Monday, February 18, 2013
National Park or National Disgrace!
The Save Manapouri campaign (1959-1972) was probably the first major environmental campaign that New Zealand experienced. It was essentially a protest about the destruction of one of our most beautiful lakes through raising the water level by 30 metres to support a power station. The campaign was successful in saving the natural beauty of the lake but the power station went ahead and the Waiau River lost much of its flow.
Under this National led Government we have seen a return to the destructive environmental policies of yesteryear and a responding resurgence of environmental activism. While our lowland rivers are under attack from intensive farming, most New Zealanders feel proud that our remaining wild places still appear to be untouched by human interference and provide the images that support our clean green brand. This was most noticeably realised when thousands marched across the country to protest about the Government's intention to open up our most protected areas for mining.
While the Government have now excluded schedule 4 land from exploration and mining they are attempting to open all other conservation areas. They have changed the purpose of DoC from a primarily conservation role to encouraging the commercial use of the conservation estate. Many people don't realize that the Conservation Minister (Dr Nick Smith) now has to work with the Minister of Energy and Resources (Simon Bridges) regarding the extraction of minerals in our conservation areas and conservation is regarded as a minor portfolio in their caucus. Also proposed changes to legislation will potentially allow the government to change the status of schedule 4 land and therefore remove any previous protections. If this National led Government don't get their own way through more obvious means they always have a backdoor approach to advance unpopular policies.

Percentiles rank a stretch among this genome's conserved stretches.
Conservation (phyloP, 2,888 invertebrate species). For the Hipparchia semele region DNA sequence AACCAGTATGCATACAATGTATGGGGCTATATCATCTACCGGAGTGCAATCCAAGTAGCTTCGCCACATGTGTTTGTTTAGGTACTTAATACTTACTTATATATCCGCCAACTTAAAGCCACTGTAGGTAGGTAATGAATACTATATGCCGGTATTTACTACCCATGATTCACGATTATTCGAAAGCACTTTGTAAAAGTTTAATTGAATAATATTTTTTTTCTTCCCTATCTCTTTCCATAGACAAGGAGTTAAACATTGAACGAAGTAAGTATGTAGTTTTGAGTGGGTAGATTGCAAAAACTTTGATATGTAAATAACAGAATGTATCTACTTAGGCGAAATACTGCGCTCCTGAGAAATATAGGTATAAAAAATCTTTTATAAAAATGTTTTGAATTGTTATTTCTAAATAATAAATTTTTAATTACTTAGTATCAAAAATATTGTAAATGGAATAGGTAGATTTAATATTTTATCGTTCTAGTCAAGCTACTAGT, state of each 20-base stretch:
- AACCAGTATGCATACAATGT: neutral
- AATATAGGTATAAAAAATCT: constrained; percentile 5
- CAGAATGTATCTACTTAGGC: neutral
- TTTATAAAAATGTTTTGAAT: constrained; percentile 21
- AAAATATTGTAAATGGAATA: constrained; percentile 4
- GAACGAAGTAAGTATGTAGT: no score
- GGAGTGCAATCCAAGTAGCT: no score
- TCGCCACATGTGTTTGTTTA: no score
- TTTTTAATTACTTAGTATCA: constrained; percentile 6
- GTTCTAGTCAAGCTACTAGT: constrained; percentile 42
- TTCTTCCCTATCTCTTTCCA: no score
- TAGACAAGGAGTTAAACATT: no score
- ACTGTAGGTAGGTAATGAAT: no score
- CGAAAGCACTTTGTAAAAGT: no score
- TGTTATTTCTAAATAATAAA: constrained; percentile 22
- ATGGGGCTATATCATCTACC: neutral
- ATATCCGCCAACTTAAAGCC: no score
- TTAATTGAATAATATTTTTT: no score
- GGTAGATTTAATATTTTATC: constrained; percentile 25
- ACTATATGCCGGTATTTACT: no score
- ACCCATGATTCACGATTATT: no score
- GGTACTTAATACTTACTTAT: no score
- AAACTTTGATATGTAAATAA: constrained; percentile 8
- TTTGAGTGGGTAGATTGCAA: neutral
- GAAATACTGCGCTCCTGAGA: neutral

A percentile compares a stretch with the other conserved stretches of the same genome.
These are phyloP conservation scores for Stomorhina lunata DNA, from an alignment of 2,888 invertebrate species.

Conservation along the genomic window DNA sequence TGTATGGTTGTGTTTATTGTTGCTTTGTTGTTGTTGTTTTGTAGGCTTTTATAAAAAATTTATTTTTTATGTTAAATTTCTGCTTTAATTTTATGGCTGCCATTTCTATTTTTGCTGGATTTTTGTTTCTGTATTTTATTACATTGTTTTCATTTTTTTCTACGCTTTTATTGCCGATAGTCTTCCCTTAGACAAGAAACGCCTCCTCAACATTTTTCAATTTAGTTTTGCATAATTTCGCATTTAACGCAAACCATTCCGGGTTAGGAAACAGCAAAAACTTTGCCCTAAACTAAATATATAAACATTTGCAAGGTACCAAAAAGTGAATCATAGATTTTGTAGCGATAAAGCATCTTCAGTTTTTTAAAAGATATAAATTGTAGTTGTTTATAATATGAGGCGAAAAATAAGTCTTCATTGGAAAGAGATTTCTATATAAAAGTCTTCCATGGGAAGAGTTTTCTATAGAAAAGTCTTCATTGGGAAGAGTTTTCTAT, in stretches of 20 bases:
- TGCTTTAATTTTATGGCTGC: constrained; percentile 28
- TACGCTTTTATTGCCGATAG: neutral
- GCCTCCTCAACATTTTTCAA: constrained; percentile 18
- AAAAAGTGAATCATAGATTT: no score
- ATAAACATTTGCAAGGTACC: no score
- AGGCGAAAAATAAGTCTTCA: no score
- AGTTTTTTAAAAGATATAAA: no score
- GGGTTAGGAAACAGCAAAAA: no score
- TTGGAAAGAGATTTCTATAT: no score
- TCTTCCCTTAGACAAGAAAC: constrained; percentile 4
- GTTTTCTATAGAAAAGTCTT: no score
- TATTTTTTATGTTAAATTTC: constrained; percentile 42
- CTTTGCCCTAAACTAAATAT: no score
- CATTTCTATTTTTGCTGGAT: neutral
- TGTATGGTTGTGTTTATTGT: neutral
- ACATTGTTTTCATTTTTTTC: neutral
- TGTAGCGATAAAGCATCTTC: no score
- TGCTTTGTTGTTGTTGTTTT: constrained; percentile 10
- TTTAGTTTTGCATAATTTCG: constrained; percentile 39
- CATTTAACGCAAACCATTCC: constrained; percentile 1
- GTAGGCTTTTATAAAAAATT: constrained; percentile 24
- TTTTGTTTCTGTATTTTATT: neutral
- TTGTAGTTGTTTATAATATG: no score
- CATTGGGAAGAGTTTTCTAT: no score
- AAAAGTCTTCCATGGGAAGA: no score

Saving the Denniston Plateau from opencast coal mining is the current focus for those who wish to protect our remaining natural areas but there are other plans in process that have largely slipped under the radar. The proposed Fiordland tunnel and monorail will impact hugely on our World Heritage park if they are allowed to go ahead and a strong campaign (Save Fiordland) has already been launched to stop these private schemes on public land.
Green Party MP, Eugenie Sage, has been actively supporting the Save Fiordland campaign to the extent that she has walked the route of the proposed monorail and has helped make an excellent Green Party Video to highlight the issues of the Tunnel. These schemes will create a worrying precedent if they are successful because they will remove the status of DoCs management plans when future commercial schemes in our parks are being considered. In the past these management plans could not be ignored and there is now the potential to make them aspirational only and very contestable.
For something as important as this it is interesting that Labour has been largely absent from the issue and the Blue Greens have turned a blind eye. It is only the Green Party that has drawn a line in the sand and Eugenie Sage is standing firmly on it.